This also means that in order to be better fit to provide some answers to the problem foundation of the social sciences,16 and to the other problems outlined, we need an elaborated conceptual understanding of what scarcity actually is: With some exceptions, neither sociologists nor economists (neoclassical and heterodox) seem to accomplish this.
The origins of human wants
Turner and Rojek offered three possible explanations of why Parsons did not define scarcity properly. The first explanation is that Parsons simply assumed that nature is niggardly,17 there are simply too few resources available in the global ecosystem, and left the question for the natural sciences to study (biology, ecology, etc.). The second explanation is that scarcity exists because human beings having infinite wants. This is an idea partly based on his reading of, among others, Durkheim, Hobbes, Marshall18 Parsons 1970 and Freud ( ; cf.Turner and Rojek 2001, p. 96). The third explanation is that scarcity exists because of the social plasticity of wants (cf. Veblen 2007; Xenos 1989). The difference between the second and third explanation is that, in the former, human beings are seen to be, by their very nature, equipped with infinite wants or desires,19 Levine 1998 whereas the latter assumes that it is society that plants infinite wants in the minds of individuals. Nevertheless, whether nature or society is the root cause, the result is similar, namely an insatiable human being ( ; Marglin 1998).
With reference to the literature that interested Parsons, Turner and Rojek arguesed that it is the second explanation that is the most probable position of Parsons. It is also this position that they themselves embrace. It is the hedonistic nature of man, not the plasticity of wants, that accounts for general scarcity.
…that sexual appetite is the underlying reality of the notion of hedonism. It is human sexuality which is infinite, unsatisfied, excessive, vicious and uncontrolled…it is hedonis- There are of course numerous issues related to the foundation of the social sciences not discussed here (e.g., the nature of causality, ontology, methodology), but SAS is clearly part of it.
This is a position taken by many economists it seems (cf. Hegeland 1967, p. 9); see also Paper V.
18 Marshall, nevertheless, did not take this hedonistic position fully; even if there is an assumption in his account that man ‘…desires not merely larger quantities of the things he has been accustomed to consume, but better qualities of those things; he desires a greater choice of things, and things that will satisfy new wants growing up in him’ (Marshall 1920, p. 73). He based his ideas about preference formation on the relationship between activities and wants (Aspers 1999, p. 655; Chasse 1984, p. 382). It is a relatively simply idea: ‘…the preferences (wants) are generated; by activities. Activities must be understood broadly embracing most of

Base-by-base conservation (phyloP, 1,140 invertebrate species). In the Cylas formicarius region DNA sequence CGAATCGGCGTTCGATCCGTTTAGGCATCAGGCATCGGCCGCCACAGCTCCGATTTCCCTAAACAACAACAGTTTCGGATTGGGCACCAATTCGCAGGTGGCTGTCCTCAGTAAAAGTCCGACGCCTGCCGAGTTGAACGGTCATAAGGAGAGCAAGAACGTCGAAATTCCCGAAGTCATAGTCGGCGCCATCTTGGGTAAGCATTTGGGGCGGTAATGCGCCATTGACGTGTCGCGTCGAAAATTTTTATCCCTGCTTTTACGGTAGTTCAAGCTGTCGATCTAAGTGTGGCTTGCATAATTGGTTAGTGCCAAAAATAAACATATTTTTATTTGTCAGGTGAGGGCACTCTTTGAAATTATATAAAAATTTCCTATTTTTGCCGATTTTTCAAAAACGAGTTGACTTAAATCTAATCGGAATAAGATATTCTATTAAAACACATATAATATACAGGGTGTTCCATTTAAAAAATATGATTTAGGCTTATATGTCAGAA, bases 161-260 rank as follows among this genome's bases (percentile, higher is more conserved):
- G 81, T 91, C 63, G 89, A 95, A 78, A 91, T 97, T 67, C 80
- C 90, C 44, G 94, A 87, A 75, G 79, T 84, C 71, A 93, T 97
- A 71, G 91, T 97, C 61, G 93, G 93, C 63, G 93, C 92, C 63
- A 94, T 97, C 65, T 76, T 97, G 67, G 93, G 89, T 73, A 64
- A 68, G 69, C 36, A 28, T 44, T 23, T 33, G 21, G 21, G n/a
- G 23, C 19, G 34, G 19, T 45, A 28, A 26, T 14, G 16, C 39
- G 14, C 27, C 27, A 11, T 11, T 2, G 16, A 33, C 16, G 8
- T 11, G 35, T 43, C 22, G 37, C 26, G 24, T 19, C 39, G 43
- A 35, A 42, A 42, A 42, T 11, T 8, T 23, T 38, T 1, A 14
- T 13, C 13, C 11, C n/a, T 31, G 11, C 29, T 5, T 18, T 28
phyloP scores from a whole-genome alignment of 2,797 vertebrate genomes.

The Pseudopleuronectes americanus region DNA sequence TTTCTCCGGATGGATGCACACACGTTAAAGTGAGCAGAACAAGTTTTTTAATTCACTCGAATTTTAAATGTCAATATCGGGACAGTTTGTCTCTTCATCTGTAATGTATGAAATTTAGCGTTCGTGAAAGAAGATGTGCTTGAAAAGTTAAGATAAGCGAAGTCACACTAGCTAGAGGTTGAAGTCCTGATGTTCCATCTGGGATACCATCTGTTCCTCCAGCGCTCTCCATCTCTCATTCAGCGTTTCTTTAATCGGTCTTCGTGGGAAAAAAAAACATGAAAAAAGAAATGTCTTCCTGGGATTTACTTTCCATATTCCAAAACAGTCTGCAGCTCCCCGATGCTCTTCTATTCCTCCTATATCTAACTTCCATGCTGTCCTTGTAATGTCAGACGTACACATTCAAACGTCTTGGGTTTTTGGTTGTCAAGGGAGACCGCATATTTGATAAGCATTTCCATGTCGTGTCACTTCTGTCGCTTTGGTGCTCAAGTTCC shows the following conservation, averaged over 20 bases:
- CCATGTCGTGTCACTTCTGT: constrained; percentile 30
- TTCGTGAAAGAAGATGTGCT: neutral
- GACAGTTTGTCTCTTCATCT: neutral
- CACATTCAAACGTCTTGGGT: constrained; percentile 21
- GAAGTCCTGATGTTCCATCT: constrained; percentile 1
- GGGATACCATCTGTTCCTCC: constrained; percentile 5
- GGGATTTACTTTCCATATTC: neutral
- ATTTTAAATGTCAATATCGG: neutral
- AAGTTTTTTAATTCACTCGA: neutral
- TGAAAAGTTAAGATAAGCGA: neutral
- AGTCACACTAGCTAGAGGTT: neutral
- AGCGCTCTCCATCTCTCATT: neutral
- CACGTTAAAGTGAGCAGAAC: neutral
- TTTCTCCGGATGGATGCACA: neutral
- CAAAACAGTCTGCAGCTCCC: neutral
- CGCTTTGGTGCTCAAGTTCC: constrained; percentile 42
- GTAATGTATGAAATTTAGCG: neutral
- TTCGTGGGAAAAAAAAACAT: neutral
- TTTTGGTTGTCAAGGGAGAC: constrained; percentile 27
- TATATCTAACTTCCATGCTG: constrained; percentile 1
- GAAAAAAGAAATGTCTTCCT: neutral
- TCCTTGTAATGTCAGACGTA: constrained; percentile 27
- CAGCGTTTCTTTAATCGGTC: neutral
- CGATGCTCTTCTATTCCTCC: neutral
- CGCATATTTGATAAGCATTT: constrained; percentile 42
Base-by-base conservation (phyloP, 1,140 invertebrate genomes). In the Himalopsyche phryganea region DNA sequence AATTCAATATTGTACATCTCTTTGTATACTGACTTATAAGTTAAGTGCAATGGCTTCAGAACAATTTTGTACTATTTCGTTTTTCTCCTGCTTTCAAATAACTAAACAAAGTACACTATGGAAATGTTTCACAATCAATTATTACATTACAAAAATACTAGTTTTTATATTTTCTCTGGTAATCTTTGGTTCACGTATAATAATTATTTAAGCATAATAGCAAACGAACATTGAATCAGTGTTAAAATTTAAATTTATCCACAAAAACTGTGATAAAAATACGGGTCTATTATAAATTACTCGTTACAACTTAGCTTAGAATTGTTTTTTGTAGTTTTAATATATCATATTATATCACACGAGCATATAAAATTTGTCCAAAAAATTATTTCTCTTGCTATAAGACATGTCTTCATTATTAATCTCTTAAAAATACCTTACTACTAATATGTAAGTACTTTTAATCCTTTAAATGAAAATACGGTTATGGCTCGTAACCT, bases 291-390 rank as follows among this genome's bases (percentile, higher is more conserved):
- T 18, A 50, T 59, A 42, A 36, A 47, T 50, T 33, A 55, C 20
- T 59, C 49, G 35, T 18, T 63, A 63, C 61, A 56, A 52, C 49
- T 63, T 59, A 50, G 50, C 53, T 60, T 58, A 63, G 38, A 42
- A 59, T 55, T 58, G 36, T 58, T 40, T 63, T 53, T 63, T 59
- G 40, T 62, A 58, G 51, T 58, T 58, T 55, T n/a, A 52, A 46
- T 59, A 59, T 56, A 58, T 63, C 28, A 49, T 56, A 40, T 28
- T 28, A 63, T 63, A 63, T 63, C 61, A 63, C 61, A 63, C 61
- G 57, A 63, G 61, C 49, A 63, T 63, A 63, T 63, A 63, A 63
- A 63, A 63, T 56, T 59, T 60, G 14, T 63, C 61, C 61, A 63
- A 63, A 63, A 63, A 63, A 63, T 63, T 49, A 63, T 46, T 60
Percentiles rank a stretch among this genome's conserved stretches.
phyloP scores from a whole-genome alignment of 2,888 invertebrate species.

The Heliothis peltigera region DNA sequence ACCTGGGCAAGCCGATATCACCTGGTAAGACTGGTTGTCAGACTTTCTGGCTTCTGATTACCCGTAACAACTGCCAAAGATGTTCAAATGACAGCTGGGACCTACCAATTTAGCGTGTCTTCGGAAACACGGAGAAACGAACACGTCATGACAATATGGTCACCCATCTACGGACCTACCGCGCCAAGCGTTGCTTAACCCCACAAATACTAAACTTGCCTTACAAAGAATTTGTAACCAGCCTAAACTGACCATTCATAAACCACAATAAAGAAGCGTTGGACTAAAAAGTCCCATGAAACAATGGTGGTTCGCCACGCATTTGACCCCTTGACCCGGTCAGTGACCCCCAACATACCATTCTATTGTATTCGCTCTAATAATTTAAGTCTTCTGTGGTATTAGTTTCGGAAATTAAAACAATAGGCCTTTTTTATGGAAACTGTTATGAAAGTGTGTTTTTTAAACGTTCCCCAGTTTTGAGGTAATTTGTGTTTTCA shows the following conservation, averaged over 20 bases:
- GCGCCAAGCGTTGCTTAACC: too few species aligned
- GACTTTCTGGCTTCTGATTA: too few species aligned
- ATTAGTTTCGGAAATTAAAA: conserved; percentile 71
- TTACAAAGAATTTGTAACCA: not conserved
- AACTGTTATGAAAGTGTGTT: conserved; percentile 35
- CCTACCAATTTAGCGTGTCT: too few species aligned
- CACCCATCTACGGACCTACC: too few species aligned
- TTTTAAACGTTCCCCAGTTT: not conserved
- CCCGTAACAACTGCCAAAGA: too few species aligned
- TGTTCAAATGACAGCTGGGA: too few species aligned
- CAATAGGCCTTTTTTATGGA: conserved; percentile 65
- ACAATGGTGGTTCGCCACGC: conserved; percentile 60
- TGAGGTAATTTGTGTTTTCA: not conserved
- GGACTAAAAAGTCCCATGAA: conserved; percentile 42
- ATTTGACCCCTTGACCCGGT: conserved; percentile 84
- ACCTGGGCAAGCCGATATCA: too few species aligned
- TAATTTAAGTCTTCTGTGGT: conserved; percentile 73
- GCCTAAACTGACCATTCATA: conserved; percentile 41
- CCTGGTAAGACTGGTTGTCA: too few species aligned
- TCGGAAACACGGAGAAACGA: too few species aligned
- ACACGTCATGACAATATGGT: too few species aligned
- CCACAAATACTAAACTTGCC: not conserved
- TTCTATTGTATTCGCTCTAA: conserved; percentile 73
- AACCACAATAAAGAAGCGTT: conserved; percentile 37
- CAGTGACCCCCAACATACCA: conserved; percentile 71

what men do in business and in every-day life’ (Aspers 1999, p. 656). Culture, then, tames these infinite wants, and culture makes human beings civilized (cf. Freud 1961). tic sexuality which produces wants in the form of an absence or lack with the result that man appears as a perpetually unsatisfied animal. (Turner and Rojek 2001, p. 97).
This does not mean that Parsons or his proponents disregarded cultural influences. On the contrary, culture is the source that restrains or constrains infinite wants. Content can thus only be found through submission to the social forces of society; one of the most important forces is morality, as claimed by Durkheim. He argued ‘…the passions…must be limited. Only then can they be harmonized with the faculties and satisfied. But since the individual has no way of limiting them, this must be done by some force exterior to him…society alone can play this moderating role; for it is the only moral power superior to the individual, the authority of which he accepts’ (Durkheim 1979, pp. 248-249). Sociology has as its object of study to account for how the constraining force of morality functions, how various ultimate ends are grounded in rituals and ceremonial acts, enchanted with meaning.
Sociology studies how these acts essentially link, glue or tie different individuals or social classes together, among other things, through studies on the processes underlying how the restraining of impulsive desires as well as the formation of common wants occurs in society.
Irrespective of how one conceptualizes the human being and her wants (hedonistic, rational, culturally determined, etc.), it seems to me that scarcity as a concept depends on the existence of some sort of want, lack or craving (cf. Heller 1976; Peterson 2001; Springborg 1981; Townsend 1985). Therefore, a study of SAS will have to deal with this problem in one way or another.
I shall call this problem the origins of human wants. Accordingly, one of the main questions here is: ‘Where do human wants come from?’ or ‘How are wants generated?’